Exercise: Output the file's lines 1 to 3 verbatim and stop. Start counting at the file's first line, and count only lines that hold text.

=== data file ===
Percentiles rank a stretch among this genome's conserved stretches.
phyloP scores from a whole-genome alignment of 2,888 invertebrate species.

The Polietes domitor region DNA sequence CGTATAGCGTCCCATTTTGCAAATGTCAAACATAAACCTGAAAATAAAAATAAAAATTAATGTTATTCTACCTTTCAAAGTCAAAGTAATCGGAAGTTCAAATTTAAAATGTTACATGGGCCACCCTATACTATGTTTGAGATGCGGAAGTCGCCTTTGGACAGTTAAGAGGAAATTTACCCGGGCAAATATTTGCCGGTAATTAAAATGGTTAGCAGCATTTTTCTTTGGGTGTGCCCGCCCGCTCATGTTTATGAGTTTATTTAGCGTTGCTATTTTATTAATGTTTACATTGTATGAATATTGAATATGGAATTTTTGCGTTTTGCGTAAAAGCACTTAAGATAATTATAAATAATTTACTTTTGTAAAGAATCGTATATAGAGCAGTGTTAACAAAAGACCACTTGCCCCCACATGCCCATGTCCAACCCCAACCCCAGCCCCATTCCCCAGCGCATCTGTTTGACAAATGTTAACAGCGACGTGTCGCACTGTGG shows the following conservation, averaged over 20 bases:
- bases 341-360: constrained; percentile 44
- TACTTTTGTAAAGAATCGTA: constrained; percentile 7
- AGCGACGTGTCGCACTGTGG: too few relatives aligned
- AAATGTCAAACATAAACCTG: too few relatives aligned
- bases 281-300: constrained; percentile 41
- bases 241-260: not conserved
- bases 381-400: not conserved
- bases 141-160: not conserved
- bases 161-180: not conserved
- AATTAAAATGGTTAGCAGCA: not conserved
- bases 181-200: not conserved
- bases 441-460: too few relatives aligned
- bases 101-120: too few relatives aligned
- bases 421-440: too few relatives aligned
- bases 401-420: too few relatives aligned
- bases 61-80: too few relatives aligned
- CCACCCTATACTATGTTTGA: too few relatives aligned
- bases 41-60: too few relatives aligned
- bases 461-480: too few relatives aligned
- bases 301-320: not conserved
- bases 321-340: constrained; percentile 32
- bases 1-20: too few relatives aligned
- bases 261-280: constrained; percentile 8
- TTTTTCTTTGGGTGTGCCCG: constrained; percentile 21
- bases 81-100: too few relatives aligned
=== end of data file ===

Percentiles rank a stretch among this genome's conserved stretches.
phyloP scores from a whole-genome alignment of 2,888 invertebrate species.

The Polietes domitor region DNA sequence CGTATAGCGTCCCATTTTGCAAATGTCAAACATAAACCTGAAAATAAAAATAAAAATTAATGTTATTCTACCTTTCAAAGTCAAAGTAATCGGAAGTTCAAATTTAAAATGTTACATGGGCCACCCTATACTATGTTTGAGATGCGGAAGTCGCCTTTGGACAGTTAAGAGGAAATTTACCCGGGCAAATATTTGCCGGTAATTAAAATGGTTAGCAGCATTTTTCTTTGGGTGTGCCCGCCCGCTCATGTTTATGAGTTTATTTAGCGTTGCTATTTTATTAATGTTTACATTGTATGAATATTGAATATGGAATTTTTGCGTTTTGCGTAAAAGCACTTAAGATAATTATAAATAATTTACTTTTGTAAAGAATCGTATATAGAGCAGTGTTAACAAAAGACCACTTGCCCCCACATGCCCATGTCCAACCCCAACCCCAGCCCCATTCCCCAGCGCATCTGTTTGACAAATGTTAACAGCGACGTGTCGCACTGTGG shows the following conservation, averaged over 20 bases: